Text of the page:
To authorize Microsoft Office 365 to send emails on your behalf you will have to add it to your SPF record. The SPF record mechanism used for Office 365 is:
If Office 365 is your only sender your SPF record will look like the below example:
v=spf1 include:spf.protection.outlook.com ~all
NOTE: The only scenario for which you should not have to do anything is when you are fully hosted on Office 365 in which case everything will be set up for you by default.
Scenario 1. Hybrid
In this scenario your mailboxes are on-premise and some on Office 365. In this case the SPF record will look similar to the example shown below, where the "ip4" mechanism is your on-premise server IP address and the "include" mechanism authorizes Office 365 to send emails on your behalf.
v=spf1 ip4:184.108.40.206 include:spf.protection.outlook.com -all
In this scenario you will need to create two connectors in Office 365. One for traffic from on-prem to Office 365 and one for traffic from Office 365 to on-prem.
Scenario 2. Hybrid + Third-party services
In this scenario you are sending mail from on-premise servers, Offie 365 and a third-party. So in the SPF record you need to authorise all sources of email.
v=spf1 ip4:220.127.116.11 include:spf.protection.outlook.com include:third_party -all
You will again need to create two connectors for mail flow between your domain and Office 365.
In order to DKIM sign your custom domain emails you will need to complete the following steps:
- Sign in to Office 365 with your admin account and choose Admin.
2. Once in the Admin center, expand Admin centers and choose Exchange.
3. Go to protection --> dkim
4. Select the domain for which you want to enable DKIM and then, for Sign messages for this domain with DKIM signatures, choose Enable. Repeat this step for each custom domain.
Creating the CNAME records
The CNAME records are used to map an alias name to the true or canonical domain name. In essence when you provision a new domain name in Office 365 you will need to create two CNAME records for it so that it points to your initial domain. Here is an example:
We will use example.onmicrosoft.com as our initial domain, also called the tenant domain. But we actually own example.com and after we provision it in Office 365 we need to publish the two CNAME records so that example.com points to example.onmicrosoft.com using the format below.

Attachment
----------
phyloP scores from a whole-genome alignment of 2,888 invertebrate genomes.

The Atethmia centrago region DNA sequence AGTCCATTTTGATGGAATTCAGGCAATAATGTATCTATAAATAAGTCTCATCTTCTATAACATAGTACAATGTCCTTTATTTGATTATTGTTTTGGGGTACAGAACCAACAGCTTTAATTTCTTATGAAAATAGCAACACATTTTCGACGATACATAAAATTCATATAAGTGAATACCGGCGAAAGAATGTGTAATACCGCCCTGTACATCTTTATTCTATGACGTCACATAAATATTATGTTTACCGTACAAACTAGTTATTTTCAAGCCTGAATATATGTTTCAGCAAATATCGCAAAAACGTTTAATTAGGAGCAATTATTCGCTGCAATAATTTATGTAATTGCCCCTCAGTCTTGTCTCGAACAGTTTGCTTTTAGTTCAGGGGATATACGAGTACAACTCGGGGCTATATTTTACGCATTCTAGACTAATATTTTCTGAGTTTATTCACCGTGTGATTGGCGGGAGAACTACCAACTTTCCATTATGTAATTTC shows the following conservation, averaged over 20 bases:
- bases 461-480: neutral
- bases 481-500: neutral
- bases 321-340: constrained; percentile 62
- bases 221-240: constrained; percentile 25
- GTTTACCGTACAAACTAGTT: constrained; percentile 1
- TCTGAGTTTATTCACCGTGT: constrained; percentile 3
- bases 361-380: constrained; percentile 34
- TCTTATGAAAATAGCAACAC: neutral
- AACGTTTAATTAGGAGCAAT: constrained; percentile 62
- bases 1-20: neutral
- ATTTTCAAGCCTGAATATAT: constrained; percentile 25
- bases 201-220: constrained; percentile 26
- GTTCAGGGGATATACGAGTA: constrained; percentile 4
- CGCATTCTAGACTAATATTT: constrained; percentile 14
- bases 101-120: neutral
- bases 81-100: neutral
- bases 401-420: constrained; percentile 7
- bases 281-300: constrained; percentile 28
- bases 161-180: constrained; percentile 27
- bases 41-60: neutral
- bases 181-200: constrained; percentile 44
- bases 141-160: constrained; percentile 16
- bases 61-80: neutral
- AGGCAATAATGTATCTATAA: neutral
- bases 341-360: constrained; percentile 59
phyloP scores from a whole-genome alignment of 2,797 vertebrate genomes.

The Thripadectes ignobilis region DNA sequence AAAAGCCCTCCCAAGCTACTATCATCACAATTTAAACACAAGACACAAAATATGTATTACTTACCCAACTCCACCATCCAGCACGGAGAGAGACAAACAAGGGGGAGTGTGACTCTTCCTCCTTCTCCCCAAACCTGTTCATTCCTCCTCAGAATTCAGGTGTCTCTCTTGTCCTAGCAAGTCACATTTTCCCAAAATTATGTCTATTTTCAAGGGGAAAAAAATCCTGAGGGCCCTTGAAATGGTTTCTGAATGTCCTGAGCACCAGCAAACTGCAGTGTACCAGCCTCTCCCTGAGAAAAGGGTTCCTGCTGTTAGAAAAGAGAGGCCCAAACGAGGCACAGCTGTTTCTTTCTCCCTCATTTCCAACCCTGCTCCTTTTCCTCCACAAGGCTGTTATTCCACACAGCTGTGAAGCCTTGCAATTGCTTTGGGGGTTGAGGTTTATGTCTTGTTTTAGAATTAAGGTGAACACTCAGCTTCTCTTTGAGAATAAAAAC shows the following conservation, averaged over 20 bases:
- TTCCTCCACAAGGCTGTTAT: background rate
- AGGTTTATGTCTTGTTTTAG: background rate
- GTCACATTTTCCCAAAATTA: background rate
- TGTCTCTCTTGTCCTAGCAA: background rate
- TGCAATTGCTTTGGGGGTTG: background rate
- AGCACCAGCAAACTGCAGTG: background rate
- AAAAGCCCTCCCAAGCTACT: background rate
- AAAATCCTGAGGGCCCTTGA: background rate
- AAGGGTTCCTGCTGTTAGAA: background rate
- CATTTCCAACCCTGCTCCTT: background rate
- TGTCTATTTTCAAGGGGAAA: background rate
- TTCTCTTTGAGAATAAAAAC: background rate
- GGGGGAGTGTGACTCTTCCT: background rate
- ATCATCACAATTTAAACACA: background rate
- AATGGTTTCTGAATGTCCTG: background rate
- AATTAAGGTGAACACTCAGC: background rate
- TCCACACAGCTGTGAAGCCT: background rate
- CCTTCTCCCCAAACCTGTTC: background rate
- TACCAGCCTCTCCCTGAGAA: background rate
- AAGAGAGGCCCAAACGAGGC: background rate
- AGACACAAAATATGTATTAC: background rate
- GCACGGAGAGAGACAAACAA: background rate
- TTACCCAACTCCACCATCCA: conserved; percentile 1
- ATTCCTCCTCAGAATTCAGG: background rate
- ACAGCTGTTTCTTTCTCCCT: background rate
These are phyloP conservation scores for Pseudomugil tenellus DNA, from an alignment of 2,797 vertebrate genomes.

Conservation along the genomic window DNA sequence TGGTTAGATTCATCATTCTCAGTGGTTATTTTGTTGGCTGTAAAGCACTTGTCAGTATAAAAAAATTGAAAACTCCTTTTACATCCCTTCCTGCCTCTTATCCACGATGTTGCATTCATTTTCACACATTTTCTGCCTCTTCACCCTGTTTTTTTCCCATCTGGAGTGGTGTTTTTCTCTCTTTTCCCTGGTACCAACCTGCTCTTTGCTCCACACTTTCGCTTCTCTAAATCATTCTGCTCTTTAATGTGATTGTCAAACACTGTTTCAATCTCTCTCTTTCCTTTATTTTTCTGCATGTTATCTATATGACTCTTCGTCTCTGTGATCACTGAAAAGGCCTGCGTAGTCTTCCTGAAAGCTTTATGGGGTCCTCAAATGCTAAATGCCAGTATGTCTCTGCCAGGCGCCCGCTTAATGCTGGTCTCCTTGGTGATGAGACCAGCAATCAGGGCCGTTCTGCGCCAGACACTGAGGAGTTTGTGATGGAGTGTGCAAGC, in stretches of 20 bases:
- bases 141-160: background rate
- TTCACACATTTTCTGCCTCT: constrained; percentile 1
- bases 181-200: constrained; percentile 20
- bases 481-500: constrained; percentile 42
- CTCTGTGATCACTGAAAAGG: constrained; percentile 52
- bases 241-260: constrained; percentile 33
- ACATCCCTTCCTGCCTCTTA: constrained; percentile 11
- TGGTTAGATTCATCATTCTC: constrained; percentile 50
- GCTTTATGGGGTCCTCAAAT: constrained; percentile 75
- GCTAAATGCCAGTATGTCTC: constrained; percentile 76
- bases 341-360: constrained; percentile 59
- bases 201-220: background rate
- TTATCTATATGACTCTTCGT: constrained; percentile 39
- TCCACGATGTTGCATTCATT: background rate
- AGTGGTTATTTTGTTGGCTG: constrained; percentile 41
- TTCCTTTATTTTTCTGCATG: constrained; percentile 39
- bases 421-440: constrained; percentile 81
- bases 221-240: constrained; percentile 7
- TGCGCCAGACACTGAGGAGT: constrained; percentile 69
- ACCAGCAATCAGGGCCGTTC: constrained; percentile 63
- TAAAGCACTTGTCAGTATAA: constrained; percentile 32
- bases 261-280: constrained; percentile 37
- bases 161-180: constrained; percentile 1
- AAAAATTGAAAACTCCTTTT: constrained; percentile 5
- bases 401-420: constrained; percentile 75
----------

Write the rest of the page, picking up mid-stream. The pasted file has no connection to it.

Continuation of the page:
If you are one of Office 365 US Government Community (GCC) customers, the domainGUID method below will not work for you. You will need to use the proper MX value for your domain. Example:
selector1-<domain-key>._domainkey.<initialDomain> for the examples below. Use this article to find the MX record needed for your domain-key value.
Host name: selector1._domainkey.<domain>
Points to address or value: selector1-<domainGUID>._domainkey.<initialDomain>
Host name: selector2._domainkey.<domain>
Points to address or value: selector2-<domainGUID>._domainkey.<initialDomain>
In our example the CNAME records will look like this:
Host name: selector1._domainkey.example.com
Points to address or value: selector1-example-com._domainkey.example.onmicrosoft.com
Host name: selector2._domainkey.example.com
Points to address or value: selector2-example-com._domainkey.example.onmicrosoft.com
Please pay close attention to the domainGUID which does not use a full stop "." but a dash "-" instead. This is taken from the MX record of your custom domain, in this case example.com
The reason behind the two CNAME records is because Microsoft rotates the two keys for added security.
Enabling DKIM signing
Once you have added the CNAME records (two per domain) DKIM signing can be enabled through the Office 365 admin center or by using Windows Powershell.
For more information on how to configure DKIM in Office 365 please click on the button below.
Create a free OnDMARC account to test your configuration.